If you’ve read any of our articles on telecoms procurement, then you’ll know that we’re a long term advocate of building in flexibility to mobile contracts.
Contracts that include ‘Tech Funds’ or other upfront incentives, always come with a minimum spend, minimum connection volumes and other commercial commitments; as they are the only ways that the networks can guarantee the revenue and RoI on their upfront incentives and investments.
Those incentives and commitments can sometimes work effectively to secure better pricing and tariffs, but only when there is little or no change over the term of the agreement. And that requires the ability for procurement teams to predict the future!
As soon as business mobile usage profiles or requirements change significantly, then these commitments serve only to increase or at best ‘lock-in’ unnecessary costs. I’ve never come across a large business whose actual spend aligned with their minimum spend commitment over a 24 month agreement. Most overspend those commitments by a considerable margin, which results in bigger profits for the network and lower savings than expected for the business.
Over the last few months we’ve helped a number IT leaders to review their mobile contracts and renewal proposals; and to discuss how they can reduce and better manage mobile costs going forward, especially in light of Covid-19.
In many cases, on review there wasn’t anything particularly wrong or poor about the pricing that their procurement teams had previously negotiated or indeed were about to sign up to, it was simply that their contracts had never previously considered the impact of major changes and their new contracts didn’t have the flexibility or mechanisms to enable the business to adapt to further change
For some they were tied into paying for large roaming data allowances that were no longer needed (but could not be removed); for others large scale changes in data usage and importantly usage profiles at a user level were creating large excess costs; and for a few the rapid migration to using mobile instead of fixed line telephony, meant that their mobile voice usage costs had ballooned.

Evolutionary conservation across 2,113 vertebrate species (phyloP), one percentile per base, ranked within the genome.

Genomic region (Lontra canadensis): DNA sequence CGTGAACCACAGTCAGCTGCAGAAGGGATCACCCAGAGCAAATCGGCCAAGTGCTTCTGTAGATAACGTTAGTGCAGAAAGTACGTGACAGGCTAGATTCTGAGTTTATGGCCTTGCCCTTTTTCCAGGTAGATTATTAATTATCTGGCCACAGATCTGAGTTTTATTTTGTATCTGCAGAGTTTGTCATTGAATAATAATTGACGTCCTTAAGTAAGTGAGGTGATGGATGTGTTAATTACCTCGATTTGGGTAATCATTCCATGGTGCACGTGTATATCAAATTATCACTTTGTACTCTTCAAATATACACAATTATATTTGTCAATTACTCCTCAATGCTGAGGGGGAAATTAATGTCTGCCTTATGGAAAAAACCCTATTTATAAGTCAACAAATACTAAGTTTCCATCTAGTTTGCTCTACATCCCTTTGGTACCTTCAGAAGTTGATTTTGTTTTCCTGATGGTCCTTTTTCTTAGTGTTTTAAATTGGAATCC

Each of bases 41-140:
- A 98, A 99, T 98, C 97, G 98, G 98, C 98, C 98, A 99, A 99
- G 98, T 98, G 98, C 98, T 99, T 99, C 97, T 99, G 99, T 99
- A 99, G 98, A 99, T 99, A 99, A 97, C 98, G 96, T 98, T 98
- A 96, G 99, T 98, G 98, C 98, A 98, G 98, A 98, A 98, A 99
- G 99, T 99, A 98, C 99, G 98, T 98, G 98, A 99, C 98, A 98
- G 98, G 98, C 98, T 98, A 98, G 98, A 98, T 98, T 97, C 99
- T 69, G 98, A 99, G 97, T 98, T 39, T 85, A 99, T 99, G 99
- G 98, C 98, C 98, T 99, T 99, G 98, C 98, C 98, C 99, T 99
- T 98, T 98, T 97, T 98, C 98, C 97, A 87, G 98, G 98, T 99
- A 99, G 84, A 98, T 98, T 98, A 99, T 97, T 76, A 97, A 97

In these cases, the businesses all had one thing in common: they had negotiated the price of their mobile tariffs and modelled savings and made decisions based on a snap shot of usage and connections.
And when requirements changed significantly they were left with excess costs and little room to adapt; and the result was locked in costs and wastage.
Negotiating a great airtime tariff and generating headline savings with a mobile network is clearly an important objective for mobile contract renewals and market reviews, however it’s only the start.
The only way to actually deliver those on-paper savings is to ensure that you have a flexible and well-constructed mobile contract, that will allow you to adapt to future changes in usage profiles, connection volumes and technology.
Most businesses fail to make such provisions, and many also have no robust processes for checking that their new tariffs are accurately implemented and billed.
Furthermore, few have the tools or the trained resources to keep their contracts and costs optimised over the term of their agreement, and so, most businesses never end up seeing their projected savings.
If you’re interested in negotiating the right mobile deal that will keep your airtime costs optimised on an ongoing basis, then get in touch by emailing us directly at: firstname.lastname@example.org or calling us on 03300 240 444